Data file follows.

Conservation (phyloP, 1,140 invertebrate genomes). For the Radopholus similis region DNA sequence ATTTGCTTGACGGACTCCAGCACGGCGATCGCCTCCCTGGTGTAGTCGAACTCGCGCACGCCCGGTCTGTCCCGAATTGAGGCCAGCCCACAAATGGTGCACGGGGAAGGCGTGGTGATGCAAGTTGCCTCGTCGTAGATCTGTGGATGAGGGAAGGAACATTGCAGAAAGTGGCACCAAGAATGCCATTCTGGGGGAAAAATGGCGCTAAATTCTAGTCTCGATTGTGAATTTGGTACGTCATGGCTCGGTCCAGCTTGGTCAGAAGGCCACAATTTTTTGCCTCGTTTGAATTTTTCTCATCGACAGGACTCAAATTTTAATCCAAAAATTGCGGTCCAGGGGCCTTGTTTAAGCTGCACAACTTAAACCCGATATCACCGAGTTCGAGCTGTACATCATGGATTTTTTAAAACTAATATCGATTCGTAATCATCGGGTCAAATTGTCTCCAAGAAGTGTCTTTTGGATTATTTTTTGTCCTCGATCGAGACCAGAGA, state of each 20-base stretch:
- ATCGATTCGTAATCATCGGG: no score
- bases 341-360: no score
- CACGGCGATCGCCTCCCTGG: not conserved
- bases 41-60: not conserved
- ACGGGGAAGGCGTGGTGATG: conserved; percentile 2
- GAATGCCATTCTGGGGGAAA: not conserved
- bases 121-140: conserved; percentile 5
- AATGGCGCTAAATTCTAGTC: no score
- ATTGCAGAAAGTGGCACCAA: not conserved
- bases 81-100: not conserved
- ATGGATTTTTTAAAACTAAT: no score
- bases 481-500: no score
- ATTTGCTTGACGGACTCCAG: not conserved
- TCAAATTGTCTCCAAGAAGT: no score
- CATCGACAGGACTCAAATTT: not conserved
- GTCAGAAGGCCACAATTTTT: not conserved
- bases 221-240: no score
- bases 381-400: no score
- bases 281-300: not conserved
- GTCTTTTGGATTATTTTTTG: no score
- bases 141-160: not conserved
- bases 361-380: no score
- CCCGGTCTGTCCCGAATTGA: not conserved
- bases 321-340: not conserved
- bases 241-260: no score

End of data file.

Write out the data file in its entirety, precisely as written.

Conservation (phyloP, 1,140 invertebrate genomes). For the Radopholus similis region DNA sequence ATTTGCTTGACGGACTCCAGCACGGCGATCGCCTCCCTGGTGTAGTCGAACTCGCGCACGCCCGGTCTGTCCCGAATTGAGGCCAGCCCACAAATGGTGCACGGGGAAGGCGTGGTGATGCAAGTTGCCTCGTCGTAGATCTGTGGATGAGGGAAGGAACATTGCAGAAAGTGGCACCAAGAATGCCATTCTGGGGGAAAAATGGCGCTAAATTCTAGTCTCGATTGTGAATTTGGTACGTCATGGCTCGGTCCAGCTTGGTCAGAAGGCCACAATTTTTTGCCTCGTTTGAATTTTTCTCATCGACAGGACTCAAATTTTAATCCAAAAATTGCGGTCCAGGGGCCTTGTTTAAGCTGCACAACTTAAACCCGATATCACCGAGTTCGAGCTGTACATCATGGATTTTTTAAAACTAATATCGATTCGTAATCATCGGGTCAAATTGTCTCCAAGAAGTGTCTTTTGGATTATTTTTTGTCCTCGATCGAGACCAGAGA, state of each 20-base stretch:
- ATCGATTCGTAATCATCGGG: no score
- bases 341-360: no score
- CACGGCGATCGCCTCCCTGG: not conserved
- bases 41-60: not conserved
- ACGGGGAAGGCGTGGTGATG: conserved; percentile 2
- GAATGCCATTCTGGGGGAAA: not conserved
- bases 121-140: conserved; percentile 5
- AATGGCGCTAAATTCTAGTC: no score
- ATTGCAGAAAGTGGCACCAA: not conserved
- bases 81-100: not conserved
- ATGGATTTTTTAAAACTAAT: no score
- bases 481-500: no score
- ATTTGCTTGACGGACTCCAG: not conserved
- TCAAATTGTCTCCAAGAAGT: no score
- CATCGACAGGACTCAAATTT: not conserved
- GTCAGAAGGCCACAATTTTT: not conserved
- bases 221-240: no score
- bases 381-400: no score
- bases 281-300: not conserved
- GTCTTTTGGATTATTTTTTG: no score
- bases 141-160: not conserved
- bases 361-380: no score
- CCCGGTCTGTCCCGAATTGA: not conserved
- bases 321-340: not conserved
- bases 241-260: no score